The wind gained speed as it blew through the cracks of the old house.

My upstairs bedroom was called the freezer. I was the only one who called it that, but that means it was called that. My science teacher told me that hot air rises. I was convinced cold air did, too.

Our house had a furnace in the basement which provided rumors of heat. The furnace could have been in Idaho for as much heat as it supplied my room.

I believed the furnace was haunted because of the eerie moans it generated. I visited the library and endured an avalanche of librarian shushes to get to the encyclopedias and research haunted furnaces. There was a definite dearth of information on that subject. The heat from the haunted furnace was supposed to scour the house until it found the heat register on the floor in a corner of my bedroom. I suspect its remains (wherever they are) still search.

I got warmth from the kitchen stove along with a soothing morning alarm combining the smells of coffee and bacon. It was wonderful. I’d wanted to try coffee until I did. I don’t hanker for the taste of coffee but I love its smell. Sometimes, my mother started making pies early in the morning. She loved to bake and cook, and because she loved to do it, she was good at it. A baking pie is what heaven smells like. Did those scents get me out of bed? Heck, yeah! When my nose detected pie fumes, I smiled so widely I needed stitches.

I jumped out of bed. The floor was as cold as ice to feet not wearing skates. My clothes were arrayed upon an ancient wooden chair making it possible for me to don them quickly before I succumbed to the cold. The shower was in the basement, not far from the haunted furnace. The shower offered two temperatures — frigid and Antarctic. Ice cubes fell from the shower’s head. I ran under the shower stream, getting wet enough to soap up and then sprinted through the waterfalls once more to knock off most of the suds. To stand under the shower was to invite hypothermia.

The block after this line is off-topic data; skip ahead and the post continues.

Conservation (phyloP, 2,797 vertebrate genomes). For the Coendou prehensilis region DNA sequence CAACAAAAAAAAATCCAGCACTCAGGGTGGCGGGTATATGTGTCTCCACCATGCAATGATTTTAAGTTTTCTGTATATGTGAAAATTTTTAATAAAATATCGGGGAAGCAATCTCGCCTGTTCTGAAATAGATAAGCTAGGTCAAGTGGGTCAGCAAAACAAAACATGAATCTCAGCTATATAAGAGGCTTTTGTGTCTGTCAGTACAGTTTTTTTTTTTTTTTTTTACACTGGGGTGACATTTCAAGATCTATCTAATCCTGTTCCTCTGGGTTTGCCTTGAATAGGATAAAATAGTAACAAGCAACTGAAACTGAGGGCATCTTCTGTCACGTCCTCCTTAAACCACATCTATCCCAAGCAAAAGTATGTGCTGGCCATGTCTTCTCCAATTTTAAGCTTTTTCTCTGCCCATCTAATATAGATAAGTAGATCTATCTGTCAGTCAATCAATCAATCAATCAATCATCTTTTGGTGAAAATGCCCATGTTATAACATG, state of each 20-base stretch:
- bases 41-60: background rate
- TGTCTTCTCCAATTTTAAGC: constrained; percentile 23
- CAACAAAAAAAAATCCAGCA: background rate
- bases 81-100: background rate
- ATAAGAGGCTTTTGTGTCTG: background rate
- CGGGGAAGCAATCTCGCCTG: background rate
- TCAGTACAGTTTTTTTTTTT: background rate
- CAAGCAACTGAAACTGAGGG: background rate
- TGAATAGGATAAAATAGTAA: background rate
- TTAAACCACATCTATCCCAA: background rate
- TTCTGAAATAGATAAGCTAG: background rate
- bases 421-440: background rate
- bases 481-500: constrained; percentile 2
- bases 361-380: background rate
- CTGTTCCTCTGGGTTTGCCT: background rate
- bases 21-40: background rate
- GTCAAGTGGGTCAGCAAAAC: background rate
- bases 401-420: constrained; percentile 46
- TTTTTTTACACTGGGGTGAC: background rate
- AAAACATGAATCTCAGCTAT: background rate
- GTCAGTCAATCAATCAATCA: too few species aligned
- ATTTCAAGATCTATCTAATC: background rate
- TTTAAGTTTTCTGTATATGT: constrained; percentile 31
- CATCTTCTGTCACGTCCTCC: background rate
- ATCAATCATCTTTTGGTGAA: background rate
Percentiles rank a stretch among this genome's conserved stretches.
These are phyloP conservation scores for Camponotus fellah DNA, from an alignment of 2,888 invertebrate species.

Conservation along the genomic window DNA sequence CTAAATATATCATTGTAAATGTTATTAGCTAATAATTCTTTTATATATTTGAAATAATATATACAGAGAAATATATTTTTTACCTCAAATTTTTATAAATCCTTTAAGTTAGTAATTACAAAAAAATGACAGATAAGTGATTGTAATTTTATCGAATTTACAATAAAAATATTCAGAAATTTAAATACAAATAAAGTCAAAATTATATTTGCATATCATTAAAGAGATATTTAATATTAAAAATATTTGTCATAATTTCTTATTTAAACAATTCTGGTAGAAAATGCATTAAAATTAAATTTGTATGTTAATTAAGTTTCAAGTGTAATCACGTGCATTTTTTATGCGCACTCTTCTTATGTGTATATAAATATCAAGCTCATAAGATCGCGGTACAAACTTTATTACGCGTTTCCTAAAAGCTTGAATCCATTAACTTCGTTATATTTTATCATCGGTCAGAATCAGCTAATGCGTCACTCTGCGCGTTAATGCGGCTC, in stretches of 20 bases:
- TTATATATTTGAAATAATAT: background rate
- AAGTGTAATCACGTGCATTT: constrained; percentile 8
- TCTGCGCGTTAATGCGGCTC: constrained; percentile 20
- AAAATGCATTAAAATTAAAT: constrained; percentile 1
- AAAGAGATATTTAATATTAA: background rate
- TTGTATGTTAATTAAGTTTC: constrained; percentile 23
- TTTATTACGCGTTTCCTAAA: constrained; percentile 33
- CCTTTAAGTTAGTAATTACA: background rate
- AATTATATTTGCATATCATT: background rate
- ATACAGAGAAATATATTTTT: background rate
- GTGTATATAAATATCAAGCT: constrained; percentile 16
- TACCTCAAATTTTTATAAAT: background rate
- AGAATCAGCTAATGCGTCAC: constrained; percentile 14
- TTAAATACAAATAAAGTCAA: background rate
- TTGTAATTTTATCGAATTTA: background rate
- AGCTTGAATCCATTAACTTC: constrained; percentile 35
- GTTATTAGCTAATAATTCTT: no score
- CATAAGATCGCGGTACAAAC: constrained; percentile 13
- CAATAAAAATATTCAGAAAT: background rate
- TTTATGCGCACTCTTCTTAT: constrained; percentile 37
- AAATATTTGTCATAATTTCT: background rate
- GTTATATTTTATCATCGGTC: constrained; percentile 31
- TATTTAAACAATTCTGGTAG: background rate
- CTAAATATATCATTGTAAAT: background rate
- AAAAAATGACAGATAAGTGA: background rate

The kitchen had an Airline AM radio purchased at Monkey Wards. It was considerably older than me. It had tubes and a Bakelite cabinet. Bakelite was a light and durable plastic also used in cameras, billiard balls, jewelry, clocks, telephones, handles and car parts. A 1924 article in Time Magazine predicted that Bakelite “a material of a thousand uses” would one day make up nearly everything we touch, see and use. That radio was locked in on WCCO, 830 on the dial. WCCO and Lutheranism were Minnesota’s two largest religions in those days.

We breakfasted in the kitchen as I hoped to hear a snow day school announcement before Boone & Erickson sang, “Good morning, good morning. It’s grand to be on hand. Good morning, good morning, to you.”

WCCO was given a voice in the dairy barn as well, except during milking. Dad felt country music encouraged the cows to give more milk.

There was more than eating done at the kitchen table. It was the seat of the family treasurer. Anytime mother accumulated more than one bill, she sat down and wrote out checks. She licked and applied stamps with such gusto it was as if she was happy to pay the bill. I suspect she was.

My father used the kitchen table as his desk. He penciled mysterious numbers into small, gimme notebooks acquired during some transactions. He sometimes worked on the worry stone he’d pulled from the pocket of his bib overalls. It was a smooth stone with an indentation about as wide as his thumb. Native Americans carried similar stones in a pouch and handed them down to the younger generation as a connection to their ancestors. My father told me he’d rubbed the indentation into his worry stone with his thumb while worrying if his numbers were correct.

Decisions were made at the kitchen table. When I did something I shouldn’t have, I knew my case would be adjudicated at that table after I’d gone to bed. When I heard my parents’ voices, I crawled on my hands and knees to that heat register, carefully avoiding a creaking floorboard, and put my ear to that grille. No chance of burning it. I listened to the prosecution’s case against me, allowing me to prepare a Perry Mason-like defense.


Al Batt is a writer, speaker, storyteller and humorist from rural Hartland, Minnesota. He can be reached at snoeowl@aol.com.

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